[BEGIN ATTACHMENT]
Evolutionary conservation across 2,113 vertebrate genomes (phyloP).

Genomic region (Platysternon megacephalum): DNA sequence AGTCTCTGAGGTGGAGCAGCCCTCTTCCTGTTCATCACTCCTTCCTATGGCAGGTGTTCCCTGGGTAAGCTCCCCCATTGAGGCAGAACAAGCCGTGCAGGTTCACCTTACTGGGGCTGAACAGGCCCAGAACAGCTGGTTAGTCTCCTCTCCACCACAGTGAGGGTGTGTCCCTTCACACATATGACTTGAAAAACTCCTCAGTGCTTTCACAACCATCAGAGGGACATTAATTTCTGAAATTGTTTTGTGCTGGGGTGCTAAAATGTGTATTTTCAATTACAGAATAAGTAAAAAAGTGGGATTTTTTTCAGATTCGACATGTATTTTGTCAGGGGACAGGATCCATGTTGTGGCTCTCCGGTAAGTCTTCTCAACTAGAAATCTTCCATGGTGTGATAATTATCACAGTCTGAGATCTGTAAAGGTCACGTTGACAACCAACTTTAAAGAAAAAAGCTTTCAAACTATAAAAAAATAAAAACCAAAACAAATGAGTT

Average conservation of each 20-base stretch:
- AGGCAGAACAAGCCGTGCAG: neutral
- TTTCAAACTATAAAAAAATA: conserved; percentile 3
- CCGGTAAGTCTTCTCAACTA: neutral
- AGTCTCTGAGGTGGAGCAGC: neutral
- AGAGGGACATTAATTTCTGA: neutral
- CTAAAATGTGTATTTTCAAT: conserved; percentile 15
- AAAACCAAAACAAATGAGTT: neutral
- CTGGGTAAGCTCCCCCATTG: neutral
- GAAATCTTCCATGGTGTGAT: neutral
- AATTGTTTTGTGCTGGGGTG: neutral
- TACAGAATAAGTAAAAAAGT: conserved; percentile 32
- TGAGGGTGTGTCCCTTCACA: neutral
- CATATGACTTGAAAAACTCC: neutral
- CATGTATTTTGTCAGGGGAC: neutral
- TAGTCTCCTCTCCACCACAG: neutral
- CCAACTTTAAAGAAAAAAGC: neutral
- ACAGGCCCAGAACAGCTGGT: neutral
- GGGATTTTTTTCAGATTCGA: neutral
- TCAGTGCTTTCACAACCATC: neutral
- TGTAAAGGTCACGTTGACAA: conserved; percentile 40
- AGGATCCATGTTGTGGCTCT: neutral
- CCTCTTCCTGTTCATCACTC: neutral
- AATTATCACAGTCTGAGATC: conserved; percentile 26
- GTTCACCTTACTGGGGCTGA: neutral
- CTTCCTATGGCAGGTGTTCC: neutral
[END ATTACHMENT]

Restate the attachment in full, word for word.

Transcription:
Evolutionary conservation across 2,113 vertebrate genomes (phyloP).

Genomic region (Platysternon megacephalum): DNA sequence AGTCTCTGAGGTGGAGCAGCCCTCTTCCTGTTCATCACTCCTTCCTATGGCAGGTGTTCCCTGGGTAAGCTCCCCCATTGAGGCAGAACAAGCCGTGCAGGTTCACCTTACTGGGGCTGAACAGGCCCAGAACAGCTGGTTAGTCTCCTCTCCACCACAGTGAGGGTGTGTCCCTTCACACATATGACTTGAAAAACTCCTCAGTGCTTTCACAACCATCAGAGGGACATTAATTTCTGAAATTGTTTTGTGCTGGGGTGCTAAAATGTGTATTTTCAATTACAGAATAAGTAAAAAAGTGGGATTTTTTTCAGATTCGACATGTATTTTGTCAGGGGACAGGATCCATGTTGTGGCTCTCCGGTAAGTCTTCTCAACTAGAAATCTTCCATGGTGTGATAATTATCACAGTCTGAGATCTGTAAAGGTCACGTTGACAACCAACTTTAAAGAAAAAAGCTTTCAAACTATAAAAAAATAAAAACCAAAACAAATGAGTT

Average conservation of each 20-base stretch:
- AGGCAGAACAAGCCGTGCAG: neutral
- TTTCAAACTATAAAAAAATA: conserved; percentile 3
- CCGGTAAGTCTTCTCAACTA: neutral
- AGTCTCTGAGGTGGAGCAGC: neutral
- AGAGGGACATTAATTTCTGA: neutral
- CTAAAATGTGTATTTTCAAT: conserved; percentile 15
- AAAACCAAAACAAATGAGTT: neutral
- CTGGGTAAGCTCCCCCATTG: neutral
- GAAATCTTCCATGGTGTGAT: neutral
- AATTGTTTTGTGCTGGGGTG: neutral
- TACAGAATAAGTAAAAAAGT: conserved; percentile 32
- TGAGGGTGTGTCCCTTCACA: neutral
- CATATGACTTGAAAAACTCC: neutral
- CATGTATTTTGTCAGGGGAC: neutral
- TAGTCTCCTCTCCACCACAG: neutral
- CCAACTTTAAAGAAAAAAGC: neutral
- ACAGGCCCAGAACAGCTGGT: neutral
- GGGATTTTTTTCAGATTCGA: neutral
- TCAGTGCTTTCACAACCATC: neutral
- TGTAAAGGTCACGTTGACAA: conserved; percentile 40
- AGGATCCATGTTGTGGCTCT: neutral
- CCTCTTCCTGTTCATCACTC: neutral
- AATTATCACAGTCTGAGATC: conserved; percentile 26
- GTTCACCTTACTGGGGCTGA: neutral
- CTTCCTATGGCAGGTGTTCC: neutral